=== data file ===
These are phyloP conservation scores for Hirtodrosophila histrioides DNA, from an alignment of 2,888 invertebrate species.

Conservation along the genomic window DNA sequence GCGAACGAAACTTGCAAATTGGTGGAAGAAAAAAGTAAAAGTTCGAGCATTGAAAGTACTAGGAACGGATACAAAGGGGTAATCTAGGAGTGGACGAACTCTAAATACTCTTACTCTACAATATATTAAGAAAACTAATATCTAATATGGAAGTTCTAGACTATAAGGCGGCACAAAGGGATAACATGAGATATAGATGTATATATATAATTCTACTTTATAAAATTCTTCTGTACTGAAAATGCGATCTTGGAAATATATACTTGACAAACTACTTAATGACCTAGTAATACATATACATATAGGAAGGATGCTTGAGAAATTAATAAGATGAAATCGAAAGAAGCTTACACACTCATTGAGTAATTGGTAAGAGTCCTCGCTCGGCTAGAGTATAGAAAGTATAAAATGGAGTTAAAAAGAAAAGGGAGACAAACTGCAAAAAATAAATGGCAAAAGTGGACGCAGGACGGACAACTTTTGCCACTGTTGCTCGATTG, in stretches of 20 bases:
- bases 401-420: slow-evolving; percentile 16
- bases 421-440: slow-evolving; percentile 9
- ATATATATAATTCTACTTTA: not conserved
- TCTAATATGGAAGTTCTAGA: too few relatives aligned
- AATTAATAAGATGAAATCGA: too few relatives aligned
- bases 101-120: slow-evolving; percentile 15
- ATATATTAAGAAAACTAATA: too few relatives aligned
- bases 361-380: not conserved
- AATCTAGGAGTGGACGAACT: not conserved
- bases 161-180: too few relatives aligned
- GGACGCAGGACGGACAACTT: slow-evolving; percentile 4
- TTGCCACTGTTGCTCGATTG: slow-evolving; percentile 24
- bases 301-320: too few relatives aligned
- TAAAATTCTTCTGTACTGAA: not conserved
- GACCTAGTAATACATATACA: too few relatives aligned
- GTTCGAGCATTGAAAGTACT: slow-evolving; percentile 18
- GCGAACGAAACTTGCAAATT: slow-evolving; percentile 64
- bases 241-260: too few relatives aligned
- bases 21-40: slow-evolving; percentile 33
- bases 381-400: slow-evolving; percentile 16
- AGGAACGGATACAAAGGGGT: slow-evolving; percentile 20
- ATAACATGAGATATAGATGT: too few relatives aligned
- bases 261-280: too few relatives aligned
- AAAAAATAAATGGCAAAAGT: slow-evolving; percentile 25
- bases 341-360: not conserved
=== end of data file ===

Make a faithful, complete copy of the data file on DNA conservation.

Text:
These are phyloP conservation scores for Hirtodrosophila histrioides DNA, from an alignment of 2,888 invertebrate species.

Conservation along the genomic window DNA sequence GCGAACGAAACTTGCAAATTGGTGGAAGAAAAAAGTAAAAGTTCGAGCATTGAAAGTACTAGGAACGGATACAAAGGGGTAATCTAGGAGTGGACGAACTCTAAATACTCTTACTCTACAATATATTAAGAAAACTAATATCTAATATGGAAGTTCTAGACTATAAGGCGGCACAAAGGGATAACATGAGATATAGATGTATATATATAATTCTACTTTATAAAATTCTTCTGTACTGAAAATGCGATCTTGGAAATATATACTTGACAAACTACTTAATGACCTAGTAATACATATACATATAGGAAGGATGCTTGAGAAATTAATAAGATGAAATCGAAAGAAGCTTACACACTCATTGAGTAATTGGTAAGAGTCCTCGCTCGGCTAGAGTATAGAAAGTATAAAATGGAGTTAAAAAGAAAAGGGAGACAAACTGCAAAAAATAAATGGCAAAAGTGGACGCAGGACGGACAACTTTTGCCACTGTTGCTCGATTG, in stretches of 20 bases:
- bases 401-420: slow-evolving; percentile 16
- bases 421-440: slow-evolving; percentile 9
- ATATATATAATTCTACTTTA: not conserved
- TCTAATATGGAAGTTCTAGA: too few relatives aligned
- AATTAATAAGATGAAATCGA: too few relatives aligned
- bases 101-120: slow-evolving; percentile 15
- ATATATTAAGAAAACTAATA: too few relatives aligned
- bases 361-380: not conserved
- AATCTAGGAGTGGACGAACT: not conserved
- bases 161-180: too few relatives aligned
- GGACGCAGGACGGACAACTT: slow-evolving; percentile 4
- TTGCCACTGTTGCTCGATTG: slow-evolving; percentile 24
- bases 301-320: too few relatives aligned
- TAAAATTCTTCTGTACTGAA: not conserved
- GACCTAGTAATACATATACA: too few relatives aligned
- GTTCGAGCATTGAAAGTACT: slow-evolving; percentile 18
- GCGAACGAAACTTGCAAATT: slow-evolving; percentile 64
- bases 241-260: too few relatives aligned
- bases 21-40: slow-evolving; percentile 33
- bases 381-400: slow-evolving; percentile 16
- AGGAACGGATACAAAGGGGT: slow-evolving; percentile 20
- ATAACATGAGATATAGATGT: too few relatives aligned
- bases 261-280: too few relatives aligned
- AAAAAATAAATGGCAAAAGT: slow-evolving; percentile 25
- bases 341-360: not conserved